The next part of an underwriting decision will come from a completed credit application. It is important to get all the blanks filled in and to get 10 to 12 references. At least half of those references should be family members.

It’s also critical that you get landlord references, residence and job history for at least the last three years. Once you have that, have someone on your team call the employment and landlord references. Calling those references will give you a better sense of the customer, because if those references don’t speak highly of the customer, it’s highly likely he or she will be a headache for your collections department. Calling references is also a way to make sure the customer gave you the correct information. If the customer lied, then you probably don’t want him or her on your paper.

As you build your portfolio, try to keep your customer base as close to the dealership as possible. You can do this by instituting a policy requiring that customers live within 20 miles or so of the dealership. It is also recommended that your policies require customers to be employed at their current job for six months or within their field for one year.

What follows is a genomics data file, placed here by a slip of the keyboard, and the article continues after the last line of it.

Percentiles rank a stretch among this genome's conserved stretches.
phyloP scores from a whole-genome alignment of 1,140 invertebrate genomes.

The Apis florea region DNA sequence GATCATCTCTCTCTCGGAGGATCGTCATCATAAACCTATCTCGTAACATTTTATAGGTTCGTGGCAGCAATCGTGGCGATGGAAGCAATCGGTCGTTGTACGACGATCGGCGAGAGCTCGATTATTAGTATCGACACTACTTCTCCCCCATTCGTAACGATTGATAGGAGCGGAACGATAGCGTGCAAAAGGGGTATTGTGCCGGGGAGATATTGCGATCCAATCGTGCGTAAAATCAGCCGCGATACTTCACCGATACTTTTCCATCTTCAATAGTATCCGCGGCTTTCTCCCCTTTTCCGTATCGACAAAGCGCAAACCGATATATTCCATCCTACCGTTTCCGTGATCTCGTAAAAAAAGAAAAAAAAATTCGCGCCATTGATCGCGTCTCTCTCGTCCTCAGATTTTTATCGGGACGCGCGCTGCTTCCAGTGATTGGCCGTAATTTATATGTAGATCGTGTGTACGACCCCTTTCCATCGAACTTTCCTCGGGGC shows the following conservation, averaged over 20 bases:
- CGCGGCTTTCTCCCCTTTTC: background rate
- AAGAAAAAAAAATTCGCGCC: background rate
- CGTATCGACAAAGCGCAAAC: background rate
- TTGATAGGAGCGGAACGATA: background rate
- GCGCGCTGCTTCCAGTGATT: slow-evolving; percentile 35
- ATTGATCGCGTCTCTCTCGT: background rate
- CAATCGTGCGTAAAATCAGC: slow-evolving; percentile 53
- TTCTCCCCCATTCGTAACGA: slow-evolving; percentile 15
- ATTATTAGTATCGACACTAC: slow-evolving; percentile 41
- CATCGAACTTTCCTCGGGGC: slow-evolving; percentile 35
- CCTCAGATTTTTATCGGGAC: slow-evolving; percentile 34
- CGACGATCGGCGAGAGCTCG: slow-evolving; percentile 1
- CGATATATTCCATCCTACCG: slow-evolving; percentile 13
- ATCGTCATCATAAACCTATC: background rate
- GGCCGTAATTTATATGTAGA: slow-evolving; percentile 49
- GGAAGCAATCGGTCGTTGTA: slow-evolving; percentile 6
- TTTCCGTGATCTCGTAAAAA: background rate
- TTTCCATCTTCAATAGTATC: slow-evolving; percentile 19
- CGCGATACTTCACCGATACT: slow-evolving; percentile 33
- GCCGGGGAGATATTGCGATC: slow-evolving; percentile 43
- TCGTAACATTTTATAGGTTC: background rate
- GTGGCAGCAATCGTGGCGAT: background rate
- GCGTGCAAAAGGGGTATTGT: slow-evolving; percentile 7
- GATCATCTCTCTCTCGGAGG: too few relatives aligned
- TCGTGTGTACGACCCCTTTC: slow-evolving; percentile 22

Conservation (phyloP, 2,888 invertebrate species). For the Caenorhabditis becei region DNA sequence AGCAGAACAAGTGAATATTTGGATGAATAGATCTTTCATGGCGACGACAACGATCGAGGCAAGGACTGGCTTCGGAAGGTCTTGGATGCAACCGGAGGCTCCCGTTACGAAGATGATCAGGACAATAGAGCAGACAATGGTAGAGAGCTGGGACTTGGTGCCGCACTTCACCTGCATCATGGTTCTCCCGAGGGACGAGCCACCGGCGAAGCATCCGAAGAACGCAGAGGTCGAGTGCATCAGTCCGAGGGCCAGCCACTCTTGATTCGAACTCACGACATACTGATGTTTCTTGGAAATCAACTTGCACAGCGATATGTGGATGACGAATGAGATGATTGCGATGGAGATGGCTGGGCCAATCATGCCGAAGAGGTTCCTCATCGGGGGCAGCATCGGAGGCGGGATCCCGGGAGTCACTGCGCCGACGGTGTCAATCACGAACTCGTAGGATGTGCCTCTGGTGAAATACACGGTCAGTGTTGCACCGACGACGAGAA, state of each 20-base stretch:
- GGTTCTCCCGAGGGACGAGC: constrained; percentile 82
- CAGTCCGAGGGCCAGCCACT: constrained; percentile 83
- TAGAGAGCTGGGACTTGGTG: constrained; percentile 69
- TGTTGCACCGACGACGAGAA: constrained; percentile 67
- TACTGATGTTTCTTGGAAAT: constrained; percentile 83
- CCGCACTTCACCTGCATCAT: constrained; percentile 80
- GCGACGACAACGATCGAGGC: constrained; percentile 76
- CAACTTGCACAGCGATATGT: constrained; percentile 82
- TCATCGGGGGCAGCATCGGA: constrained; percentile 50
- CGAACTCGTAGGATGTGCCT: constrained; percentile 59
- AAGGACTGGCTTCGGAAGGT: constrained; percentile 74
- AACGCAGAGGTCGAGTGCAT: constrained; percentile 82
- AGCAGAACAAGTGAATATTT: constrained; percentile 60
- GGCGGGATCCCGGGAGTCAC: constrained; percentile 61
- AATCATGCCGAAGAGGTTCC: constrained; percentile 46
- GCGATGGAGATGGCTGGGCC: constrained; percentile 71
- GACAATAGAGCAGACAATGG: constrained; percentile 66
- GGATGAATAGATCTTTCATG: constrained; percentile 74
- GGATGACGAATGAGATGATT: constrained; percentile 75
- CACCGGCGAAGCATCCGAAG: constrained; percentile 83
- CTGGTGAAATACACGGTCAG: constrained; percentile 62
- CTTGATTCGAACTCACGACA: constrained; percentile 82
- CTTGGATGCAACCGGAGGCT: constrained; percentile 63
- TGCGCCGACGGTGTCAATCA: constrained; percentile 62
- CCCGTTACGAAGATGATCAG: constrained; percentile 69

Lastly, you need to determine the customer’s need for a vehicle. If they have been without a vehicle since the year prior, it is highly likely he or she will return it the first time problems arise. That’s because he or she is used to getting around without one. On the other hand, a customer that will pay more times than not is the one who just had his car repossessed because payments were too high. That’s because he or she relied on that car to get to work.

Additionally, you need to determine how much of a down payment you will require. This is a critical consideration when it comes to your business plan. A big down payment is a good thing, but it does not make a customer a good payer. It is best to setup minimum down payments that get a deal structure in line with your acceptable CID.

To summarize, when writing up your business plan’s underwriting guidelines, it is best that your customers meet these criteria: They can afford it; they tell the truth during the paperwork process; they live in the area; they have a stable job; and they need a car.

3. Formulating Collections Policies and Procedures

Before you spend a penny on starting your BHPH department, you need to realize that you are not in the lending business; you are in the collections business. Anyone in the world can lend money, but it’s only paper profits until it is collected.

That’s why your business plan must contain policies and procedures for your collections department. You need to address every possible situation, including policies for what to do when a car breaks down on a customer, accepting partial payments, making payment arrangements, tracking insurance coverage and handling skip hazards.